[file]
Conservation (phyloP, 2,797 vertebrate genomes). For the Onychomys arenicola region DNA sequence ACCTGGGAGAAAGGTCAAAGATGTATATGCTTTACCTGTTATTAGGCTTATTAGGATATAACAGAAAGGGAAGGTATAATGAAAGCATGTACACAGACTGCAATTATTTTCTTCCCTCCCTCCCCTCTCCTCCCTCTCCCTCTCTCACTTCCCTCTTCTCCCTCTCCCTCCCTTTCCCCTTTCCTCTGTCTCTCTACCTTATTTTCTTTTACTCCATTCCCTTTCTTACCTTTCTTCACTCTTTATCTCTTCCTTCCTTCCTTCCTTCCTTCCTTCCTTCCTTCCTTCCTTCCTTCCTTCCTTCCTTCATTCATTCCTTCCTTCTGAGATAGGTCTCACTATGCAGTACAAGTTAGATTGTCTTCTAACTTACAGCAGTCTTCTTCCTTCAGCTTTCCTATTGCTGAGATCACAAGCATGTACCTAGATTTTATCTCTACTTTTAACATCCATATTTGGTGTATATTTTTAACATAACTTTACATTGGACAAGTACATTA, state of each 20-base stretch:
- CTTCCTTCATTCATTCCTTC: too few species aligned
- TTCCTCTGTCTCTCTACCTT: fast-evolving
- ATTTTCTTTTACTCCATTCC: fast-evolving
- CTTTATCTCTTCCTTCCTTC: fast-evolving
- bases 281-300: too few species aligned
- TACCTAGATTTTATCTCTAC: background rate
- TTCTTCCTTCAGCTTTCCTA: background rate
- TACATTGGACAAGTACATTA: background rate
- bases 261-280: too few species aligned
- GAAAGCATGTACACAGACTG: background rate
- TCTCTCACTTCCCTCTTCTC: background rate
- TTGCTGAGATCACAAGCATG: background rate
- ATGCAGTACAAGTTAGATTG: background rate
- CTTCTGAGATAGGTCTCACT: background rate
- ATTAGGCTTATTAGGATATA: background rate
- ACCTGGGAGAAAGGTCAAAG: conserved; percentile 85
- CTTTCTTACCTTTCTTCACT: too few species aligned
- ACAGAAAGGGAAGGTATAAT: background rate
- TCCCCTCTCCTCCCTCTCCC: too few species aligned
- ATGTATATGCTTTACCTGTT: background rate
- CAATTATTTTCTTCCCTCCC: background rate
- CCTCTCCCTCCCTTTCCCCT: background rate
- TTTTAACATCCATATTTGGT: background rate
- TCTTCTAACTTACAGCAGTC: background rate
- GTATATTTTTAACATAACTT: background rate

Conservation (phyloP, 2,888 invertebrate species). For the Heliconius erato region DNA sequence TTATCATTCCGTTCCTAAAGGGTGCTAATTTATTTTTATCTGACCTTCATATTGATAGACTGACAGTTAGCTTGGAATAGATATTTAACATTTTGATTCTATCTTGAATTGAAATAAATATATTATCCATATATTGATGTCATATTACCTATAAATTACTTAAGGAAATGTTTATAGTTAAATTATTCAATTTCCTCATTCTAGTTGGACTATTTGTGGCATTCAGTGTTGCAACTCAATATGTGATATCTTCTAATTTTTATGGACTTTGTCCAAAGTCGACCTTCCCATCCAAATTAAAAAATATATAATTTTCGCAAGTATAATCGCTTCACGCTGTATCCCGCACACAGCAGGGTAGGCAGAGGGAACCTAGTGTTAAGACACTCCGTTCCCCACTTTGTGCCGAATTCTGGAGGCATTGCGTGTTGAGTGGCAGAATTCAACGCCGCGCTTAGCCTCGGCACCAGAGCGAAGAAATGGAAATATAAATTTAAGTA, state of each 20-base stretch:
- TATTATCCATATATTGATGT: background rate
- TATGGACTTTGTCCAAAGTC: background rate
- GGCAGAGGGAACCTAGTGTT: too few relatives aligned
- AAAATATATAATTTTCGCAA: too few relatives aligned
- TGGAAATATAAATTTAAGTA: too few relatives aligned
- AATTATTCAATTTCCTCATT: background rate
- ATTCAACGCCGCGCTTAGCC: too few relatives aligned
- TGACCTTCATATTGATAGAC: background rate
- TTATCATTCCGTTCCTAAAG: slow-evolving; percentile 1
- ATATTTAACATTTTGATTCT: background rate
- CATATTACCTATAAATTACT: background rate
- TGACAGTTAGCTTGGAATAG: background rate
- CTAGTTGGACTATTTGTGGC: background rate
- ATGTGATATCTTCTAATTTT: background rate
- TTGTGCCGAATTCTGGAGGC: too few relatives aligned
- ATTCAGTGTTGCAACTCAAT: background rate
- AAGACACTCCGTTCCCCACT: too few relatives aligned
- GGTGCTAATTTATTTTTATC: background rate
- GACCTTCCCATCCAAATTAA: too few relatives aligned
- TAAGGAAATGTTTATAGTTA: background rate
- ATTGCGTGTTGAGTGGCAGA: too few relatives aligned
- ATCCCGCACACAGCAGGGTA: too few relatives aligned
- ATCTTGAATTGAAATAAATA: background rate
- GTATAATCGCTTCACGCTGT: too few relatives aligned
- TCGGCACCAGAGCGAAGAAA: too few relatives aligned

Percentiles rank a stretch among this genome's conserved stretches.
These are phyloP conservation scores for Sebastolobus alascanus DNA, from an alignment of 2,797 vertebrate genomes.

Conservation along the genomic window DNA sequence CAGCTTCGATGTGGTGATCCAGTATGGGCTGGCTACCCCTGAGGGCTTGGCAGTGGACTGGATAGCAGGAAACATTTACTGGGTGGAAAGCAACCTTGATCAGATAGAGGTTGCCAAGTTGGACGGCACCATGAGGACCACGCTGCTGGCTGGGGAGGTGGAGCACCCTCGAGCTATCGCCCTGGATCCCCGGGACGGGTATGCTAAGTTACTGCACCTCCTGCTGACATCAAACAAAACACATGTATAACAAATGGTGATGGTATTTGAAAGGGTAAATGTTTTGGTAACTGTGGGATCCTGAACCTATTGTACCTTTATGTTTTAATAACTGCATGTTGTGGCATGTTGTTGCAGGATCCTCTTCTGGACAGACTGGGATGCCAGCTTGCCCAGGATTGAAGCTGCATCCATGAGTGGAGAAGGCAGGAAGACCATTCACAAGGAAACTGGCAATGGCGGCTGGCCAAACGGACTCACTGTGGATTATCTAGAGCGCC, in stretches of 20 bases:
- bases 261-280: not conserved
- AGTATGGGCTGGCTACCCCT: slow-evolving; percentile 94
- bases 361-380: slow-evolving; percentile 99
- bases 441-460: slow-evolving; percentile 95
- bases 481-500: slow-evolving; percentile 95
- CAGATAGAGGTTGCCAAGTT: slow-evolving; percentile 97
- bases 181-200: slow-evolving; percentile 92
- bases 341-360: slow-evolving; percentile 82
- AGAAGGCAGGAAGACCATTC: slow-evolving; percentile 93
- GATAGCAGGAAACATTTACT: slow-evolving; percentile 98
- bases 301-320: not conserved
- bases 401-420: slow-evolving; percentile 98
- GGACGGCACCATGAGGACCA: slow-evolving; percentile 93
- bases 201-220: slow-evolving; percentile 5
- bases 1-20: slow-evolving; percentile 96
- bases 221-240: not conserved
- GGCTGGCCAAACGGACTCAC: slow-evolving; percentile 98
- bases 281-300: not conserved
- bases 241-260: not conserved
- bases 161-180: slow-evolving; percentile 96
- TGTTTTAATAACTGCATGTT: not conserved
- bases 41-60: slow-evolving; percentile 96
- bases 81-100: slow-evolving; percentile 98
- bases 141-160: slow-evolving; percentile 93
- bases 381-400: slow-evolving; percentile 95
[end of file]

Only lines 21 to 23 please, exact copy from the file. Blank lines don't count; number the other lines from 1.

- ATGTATATGCTTTACCTGTT: background rate
- CAATTATTTTCTTCCCTCCC: background rate
- CCTCTCCCTCCCTTTCCCCT: background rate